Principles and Practice of Chromatography - Chromatography Applications > Gas Chromatography Applications > Hydrocarbon Analysis > Page 75

The sample vial was then removed and the trap purged dry with 40 ml/min. of dry helium for 5 min. The trap was then transferred to a small heating oven and the contents desorbed onto the column at 250˚C with a 4 min. bake at 260˚C. A chromatogram of the separation that was obtained is shown in figure 38.

The open tubular column used was 60 m long, 0.75 mm I.D. carried a 1 mm film of the stationary phase Supelcowax 10. This stationary phase is strongly polar and corresponds to a bonded polyethylene glycol. The strong fields from the hydroxyl groups polarize the aromatic nuclei of the aromatic hydrocarbons and thus retention was effected largely by polar interactions between the permanent and induced dipoles of the stationary phase and solute molecules respectively.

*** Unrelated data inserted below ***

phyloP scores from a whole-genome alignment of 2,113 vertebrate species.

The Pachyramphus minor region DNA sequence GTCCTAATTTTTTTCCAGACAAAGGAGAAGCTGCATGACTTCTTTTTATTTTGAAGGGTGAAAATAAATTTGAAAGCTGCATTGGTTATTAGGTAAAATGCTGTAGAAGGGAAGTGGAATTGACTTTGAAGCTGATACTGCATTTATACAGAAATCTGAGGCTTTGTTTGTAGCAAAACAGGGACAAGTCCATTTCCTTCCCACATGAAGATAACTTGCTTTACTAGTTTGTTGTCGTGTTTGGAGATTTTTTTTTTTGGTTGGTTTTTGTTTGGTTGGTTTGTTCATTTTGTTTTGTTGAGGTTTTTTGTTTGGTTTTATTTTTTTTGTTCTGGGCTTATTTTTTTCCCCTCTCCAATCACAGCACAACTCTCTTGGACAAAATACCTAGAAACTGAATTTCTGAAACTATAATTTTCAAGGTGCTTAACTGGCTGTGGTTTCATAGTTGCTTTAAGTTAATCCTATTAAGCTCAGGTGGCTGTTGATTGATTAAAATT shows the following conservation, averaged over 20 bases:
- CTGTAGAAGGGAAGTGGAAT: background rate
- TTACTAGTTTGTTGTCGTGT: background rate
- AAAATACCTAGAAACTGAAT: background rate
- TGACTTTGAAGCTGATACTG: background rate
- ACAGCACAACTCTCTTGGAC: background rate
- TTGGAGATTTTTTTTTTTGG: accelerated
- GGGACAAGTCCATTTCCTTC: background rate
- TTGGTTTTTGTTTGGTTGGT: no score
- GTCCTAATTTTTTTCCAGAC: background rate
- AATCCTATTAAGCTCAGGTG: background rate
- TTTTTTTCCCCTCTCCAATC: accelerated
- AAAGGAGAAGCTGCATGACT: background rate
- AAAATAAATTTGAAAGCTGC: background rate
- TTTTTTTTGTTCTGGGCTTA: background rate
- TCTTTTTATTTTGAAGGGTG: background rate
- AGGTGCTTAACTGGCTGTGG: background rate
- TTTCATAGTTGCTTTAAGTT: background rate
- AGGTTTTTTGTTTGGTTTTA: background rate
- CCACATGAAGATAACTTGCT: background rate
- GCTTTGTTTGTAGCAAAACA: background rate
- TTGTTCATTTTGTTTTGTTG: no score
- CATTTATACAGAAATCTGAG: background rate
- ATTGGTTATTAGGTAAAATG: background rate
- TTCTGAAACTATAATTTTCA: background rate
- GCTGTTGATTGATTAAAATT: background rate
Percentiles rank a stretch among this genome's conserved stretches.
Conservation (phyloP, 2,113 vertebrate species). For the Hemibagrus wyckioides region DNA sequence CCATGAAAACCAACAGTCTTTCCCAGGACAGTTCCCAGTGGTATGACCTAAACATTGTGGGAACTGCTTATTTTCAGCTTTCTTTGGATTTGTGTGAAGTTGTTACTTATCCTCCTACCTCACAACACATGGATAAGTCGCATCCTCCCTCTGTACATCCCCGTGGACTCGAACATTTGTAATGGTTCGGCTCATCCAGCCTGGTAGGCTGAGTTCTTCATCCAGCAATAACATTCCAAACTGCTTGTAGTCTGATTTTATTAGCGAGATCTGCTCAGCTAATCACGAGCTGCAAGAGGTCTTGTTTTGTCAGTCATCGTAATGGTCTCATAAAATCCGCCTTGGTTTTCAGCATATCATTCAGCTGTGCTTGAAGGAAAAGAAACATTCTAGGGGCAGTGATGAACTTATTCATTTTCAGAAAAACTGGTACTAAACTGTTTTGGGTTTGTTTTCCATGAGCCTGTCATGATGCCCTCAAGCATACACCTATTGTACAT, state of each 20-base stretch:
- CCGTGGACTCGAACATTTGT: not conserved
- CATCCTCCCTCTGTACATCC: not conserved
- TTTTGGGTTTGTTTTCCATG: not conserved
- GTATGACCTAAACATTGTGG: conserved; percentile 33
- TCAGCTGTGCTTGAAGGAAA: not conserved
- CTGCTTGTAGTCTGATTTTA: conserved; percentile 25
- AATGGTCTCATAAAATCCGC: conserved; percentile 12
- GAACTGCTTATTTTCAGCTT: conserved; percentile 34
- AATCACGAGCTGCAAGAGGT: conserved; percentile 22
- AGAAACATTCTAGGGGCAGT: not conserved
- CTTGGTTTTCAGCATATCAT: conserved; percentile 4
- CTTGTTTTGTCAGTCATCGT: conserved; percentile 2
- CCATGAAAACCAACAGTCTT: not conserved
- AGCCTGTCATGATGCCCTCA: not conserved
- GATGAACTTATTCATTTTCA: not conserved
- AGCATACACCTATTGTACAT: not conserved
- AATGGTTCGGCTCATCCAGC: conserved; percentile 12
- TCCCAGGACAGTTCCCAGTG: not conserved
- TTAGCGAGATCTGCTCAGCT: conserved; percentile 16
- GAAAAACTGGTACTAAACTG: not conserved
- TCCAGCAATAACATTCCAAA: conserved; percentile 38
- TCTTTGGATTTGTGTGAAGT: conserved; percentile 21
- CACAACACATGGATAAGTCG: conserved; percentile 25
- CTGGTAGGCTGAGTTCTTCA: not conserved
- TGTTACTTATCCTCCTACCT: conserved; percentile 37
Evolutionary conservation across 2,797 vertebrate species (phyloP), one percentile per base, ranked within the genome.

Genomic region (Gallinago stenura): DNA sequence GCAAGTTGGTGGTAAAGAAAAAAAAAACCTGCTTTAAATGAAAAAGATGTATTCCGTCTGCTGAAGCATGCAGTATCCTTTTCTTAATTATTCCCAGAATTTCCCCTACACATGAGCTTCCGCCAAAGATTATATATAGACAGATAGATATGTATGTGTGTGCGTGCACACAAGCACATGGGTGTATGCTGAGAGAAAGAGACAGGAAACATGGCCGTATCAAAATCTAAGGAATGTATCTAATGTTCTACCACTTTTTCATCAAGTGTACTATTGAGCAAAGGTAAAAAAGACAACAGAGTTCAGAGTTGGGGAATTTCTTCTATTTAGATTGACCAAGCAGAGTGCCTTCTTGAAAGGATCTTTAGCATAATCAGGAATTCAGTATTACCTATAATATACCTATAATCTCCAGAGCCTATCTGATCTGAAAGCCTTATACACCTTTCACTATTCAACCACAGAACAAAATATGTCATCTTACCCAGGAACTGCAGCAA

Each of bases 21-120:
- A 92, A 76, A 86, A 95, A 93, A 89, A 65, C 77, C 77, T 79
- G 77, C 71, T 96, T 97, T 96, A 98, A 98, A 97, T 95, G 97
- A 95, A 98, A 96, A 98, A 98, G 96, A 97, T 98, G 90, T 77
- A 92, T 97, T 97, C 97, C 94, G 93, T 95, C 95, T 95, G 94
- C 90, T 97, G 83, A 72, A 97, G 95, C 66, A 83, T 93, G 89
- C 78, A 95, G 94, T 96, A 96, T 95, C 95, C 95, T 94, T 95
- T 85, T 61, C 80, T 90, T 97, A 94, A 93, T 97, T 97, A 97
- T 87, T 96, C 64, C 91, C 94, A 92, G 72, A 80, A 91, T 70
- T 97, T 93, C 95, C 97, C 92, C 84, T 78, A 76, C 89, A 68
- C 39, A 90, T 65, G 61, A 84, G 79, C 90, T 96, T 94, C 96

Courtesy of Supelco Inc.

 

Figure 38 The Separation of 10 ppb Quantities of Aromatic Hydrocarbons from Water

 

The flow rate was 10 ml/min. in conjunction with the FID detector. The column was held at 50˚C for 8 min. and then programmed to 100˚C at 4˚C per min. More than adequate separation is achieved and even the m and p xylenes are well resolved. This might indicate that a significantly shorter analysis was possible. The aromatic hydrocarbons were present in the original aqueous solution at 10 ppb and so the 5 ml of water contained about 50 pg. of each aromatic hydrocarbon.